International Administrative Law


International Administrative Law (“IAL”) is the employment or labour law that applies to and operates within the various International Governmental Organisations (“IGO’s”) located around the world, such as the United Nations and its specialised agencies, including the World Bank Group and the International Monetary Fund (e.g., the European Bank for Reconstruction and Development (“EBRD”) is an IGO headquartered in London – it is in fact a multilateral development bank (“MDB”) – but English employment law has no application to an employment dispute that may arise between the Bank and one or more of its staff members.  The law that applies within the EBRD’s internal justice system is IAL).

IGOs are created by States through the use of multilateral treaties in order to fulfil a specified mandate (e.g., the alleviation of poverty in the case of the World Bank Group).  They are created by a tool of international law and they are bound by the fundamental rules and principles of that body of jurisprudence.  In the normal course of events, the treaty founding the IGO will confer upon it a number of distinct privileges and immunities in order to preserve the inherent independence of the organisation.  One of those privileges is ordinarily an immunity from the laws of its members states, so, for example, the United Nation’s International Maritime Organisation (“IMO”) in London cannot be sued in the English Courts, including English Employment Tribunals, and nor is it bound or regulated by English employment law.  The employment laws of the IGO’s member states are of little or no relevance if an employment dispute arises.

Staff members of IGOs are generally regarded as International Civil Servants, because they are drawn from and serve the interests of the organisation’s member states, although their loyalty is owed exclusively to the organisation that employs them.  As IGO staff members are in general precluded from enforcing their employment rights in the national courts of members states, justice systems have over the years evolved within the IGOs to provide a structured forum in which to litigate employment disputes.  A failure of an IGO to provide its staff members with a suitable internal justice system could lead to the charge that it is offending the human rights of those staff members, such that its immunity from legal suit could be imperilled and ultimately struck down.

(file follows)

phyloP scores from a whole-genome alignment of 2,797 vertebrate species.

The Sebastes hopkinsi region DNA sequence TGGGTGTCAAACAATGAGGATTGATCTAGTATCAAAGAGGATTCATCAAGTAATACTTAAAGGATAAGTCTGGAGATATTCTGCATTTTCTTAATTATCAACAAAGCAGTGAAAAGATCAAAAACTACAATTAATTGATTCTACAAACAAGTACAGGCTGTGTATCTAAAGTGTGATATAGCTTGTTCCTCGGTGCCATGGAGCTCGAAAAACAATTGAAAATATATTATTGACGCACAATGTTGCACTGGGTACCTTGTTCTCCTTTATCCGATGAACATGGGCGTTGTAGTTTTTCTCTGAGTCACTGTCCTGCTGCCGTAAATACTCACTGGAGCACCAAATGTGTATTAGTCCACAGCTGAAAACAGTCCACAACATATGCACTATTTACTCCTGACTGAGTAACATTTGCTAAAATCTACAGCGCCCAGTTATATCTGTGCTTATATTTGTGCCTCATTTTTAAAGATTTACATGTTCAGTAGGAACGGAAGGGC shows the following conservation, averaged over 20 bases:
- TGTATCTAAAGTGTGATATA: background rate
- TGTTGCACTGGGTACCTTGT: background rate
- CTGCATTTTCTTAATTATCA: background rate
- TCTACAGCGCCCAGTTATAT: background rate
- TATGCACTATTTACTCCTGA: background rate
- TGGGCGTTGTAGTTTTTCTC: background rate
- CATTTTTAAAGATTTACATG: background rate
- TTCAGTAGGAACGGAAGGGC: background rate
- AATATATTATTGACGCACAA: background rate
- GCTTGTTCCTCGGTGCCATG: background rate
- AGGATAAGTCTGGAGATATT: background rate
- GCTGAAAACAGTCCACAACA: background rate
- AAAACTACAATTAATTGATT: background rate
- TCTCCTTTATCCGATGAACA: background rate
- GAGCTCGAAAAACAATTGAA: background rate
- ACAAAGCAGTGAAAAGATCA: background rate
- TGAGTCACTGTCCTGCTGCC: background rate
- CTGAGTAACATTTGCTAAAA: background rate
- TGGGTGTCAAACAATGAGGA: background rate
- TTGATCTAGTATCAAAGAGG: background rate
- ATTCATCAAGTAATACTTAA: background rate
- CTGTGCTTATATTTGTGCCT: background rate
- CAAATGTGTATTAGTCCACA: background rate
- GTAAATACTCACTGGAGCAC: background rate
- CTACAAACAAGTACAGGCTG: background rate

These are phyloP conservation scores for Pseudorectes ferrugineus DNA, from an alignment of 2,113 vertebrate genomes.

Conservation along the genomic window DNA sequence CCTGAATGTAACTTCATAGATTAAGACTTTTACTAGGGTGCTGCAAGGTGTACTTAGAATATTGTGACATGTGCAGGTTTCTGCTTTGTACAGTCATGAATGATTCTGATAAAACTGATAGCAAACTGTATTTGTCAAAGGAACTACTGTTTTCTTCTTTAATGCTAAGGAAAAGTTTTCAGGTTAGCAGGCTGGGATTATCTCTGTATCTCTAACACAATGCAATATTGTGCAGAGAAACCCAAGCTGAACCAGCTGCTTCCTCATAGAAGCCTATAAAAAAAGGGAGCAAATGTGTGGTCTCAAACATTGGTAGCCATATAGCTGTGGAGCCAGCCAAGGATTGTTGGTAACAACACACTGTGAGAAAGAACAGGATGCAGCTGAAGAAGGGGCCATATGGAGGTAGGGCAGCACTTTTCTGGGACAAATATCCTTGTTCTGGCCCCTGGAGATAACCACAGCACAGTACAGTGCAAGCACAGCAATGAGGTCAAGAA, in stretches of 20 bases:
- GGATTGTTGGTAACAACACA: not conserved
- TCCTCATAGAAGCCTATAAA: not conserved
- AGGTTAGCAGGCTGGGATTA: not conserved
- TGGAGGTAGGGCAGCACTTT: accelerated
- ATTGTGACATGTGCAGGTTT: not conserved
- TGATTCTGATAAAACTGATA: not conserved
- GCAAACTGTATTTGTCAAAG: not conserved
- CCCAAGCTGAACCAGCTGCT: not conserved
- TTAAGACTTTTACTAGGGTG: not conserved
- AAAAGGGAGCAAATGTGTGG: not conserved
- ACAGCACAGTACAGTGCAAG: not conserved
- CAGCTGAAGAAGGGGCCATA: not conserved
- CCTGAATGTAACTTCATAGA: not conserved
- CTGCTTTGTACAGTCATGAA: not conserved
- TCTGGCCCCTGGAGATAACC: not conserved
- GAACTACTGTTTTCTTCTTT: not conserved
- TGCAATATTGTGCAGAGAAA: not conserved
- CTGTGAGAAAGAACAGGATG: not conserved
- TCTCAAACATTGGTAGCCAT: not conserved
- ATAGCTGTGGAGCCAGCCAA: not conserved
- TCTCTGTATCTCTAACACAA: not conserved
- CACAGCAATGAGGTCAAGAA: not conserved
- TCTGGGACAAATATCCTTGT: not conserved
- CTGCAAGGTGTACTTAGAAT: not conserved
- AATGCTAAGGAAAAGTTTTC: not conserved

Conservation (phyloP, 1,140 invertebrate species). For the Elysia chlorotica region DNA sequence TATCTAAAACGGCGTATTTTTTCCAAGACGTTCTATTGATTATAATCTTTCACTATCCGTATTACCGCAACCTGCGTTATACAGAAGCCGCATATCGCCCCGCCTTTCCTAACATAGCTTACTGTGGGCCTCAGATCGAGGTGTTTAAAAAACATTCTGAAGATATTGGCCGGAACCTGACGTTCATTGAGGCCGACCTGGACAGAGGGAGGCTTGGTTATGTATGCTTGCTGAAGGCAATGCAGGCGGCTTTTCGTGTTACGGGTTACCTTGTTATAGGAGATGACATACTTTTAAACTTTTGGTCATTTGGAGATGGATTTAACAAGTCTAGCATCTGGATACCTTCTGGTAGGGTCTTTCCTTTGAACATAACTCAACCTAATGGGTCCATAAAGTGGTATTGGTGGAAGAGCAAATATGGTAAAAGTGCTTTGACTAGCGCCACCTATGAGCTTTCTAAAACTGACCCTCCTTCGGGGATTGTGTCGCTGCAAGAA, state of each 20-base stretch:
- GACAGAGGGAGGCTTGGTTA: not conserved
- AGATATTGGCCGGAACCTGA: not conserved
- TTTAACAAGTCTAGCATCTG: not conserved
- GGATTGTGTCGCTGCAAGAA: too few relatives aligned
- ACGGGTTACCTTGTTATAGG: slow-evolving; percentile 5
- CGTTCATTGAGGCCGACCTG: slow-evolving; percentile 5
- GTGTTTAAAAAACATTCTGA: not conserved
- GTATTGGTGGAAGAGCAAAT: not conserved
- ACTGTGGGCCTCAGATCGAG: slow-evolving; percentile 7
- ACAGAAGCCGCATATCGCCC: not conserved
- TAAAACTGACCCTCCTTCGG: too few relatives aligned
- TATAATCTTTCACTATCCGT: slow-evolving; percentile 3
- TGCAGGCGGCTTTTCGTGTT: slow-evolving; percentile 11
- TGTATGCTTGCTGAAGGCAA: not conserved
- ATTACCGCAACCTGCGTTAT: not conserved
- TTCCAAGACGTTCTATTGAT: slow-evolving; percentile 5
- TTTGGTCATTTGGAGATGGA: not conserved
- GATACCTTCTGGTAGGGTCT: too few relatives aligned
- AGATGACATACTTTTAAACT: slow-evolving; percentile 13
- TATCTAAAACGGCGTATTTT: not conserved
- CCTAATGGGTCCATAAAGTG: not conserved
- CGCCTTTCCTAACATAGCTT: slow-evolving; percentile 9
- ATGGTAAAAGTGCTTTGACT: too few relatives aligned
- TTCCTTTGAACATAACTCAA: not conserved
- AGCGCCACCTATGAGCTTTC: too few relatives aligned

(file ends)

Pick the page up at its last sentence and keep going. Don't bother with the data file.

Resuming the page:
The construct of those internal justice systems varies, but they normally culminate in a final appeal to an Administrative Tribunal comprised ordinarily of five judges – who should be but who quite often are not IAL experts – appointed from outside of the organisation (e.g., the International Labour Organisation’s Administrative Tribunal (“ILOAT”), which is used by several IGOs as their final appeal court).  It is the judgements of the various Administrative Tribunals located around the world, which have been issued over many years, that now form the basis of IAL and it is by reference to this distinct body of law that the employment decisions of IGOs will be judged.

Lee Marler, Antje Kunst and Jazz Omari are specialist IAL practitioners with decades of experience operating within the various internal justice systems implemented around the world by the IGO community.  For example, Lee Marler is routinely instructed in the most complex and/or sensitive of IAL cases and he regularly acts for staff members and their representative bodies before various Administrative Tribunals.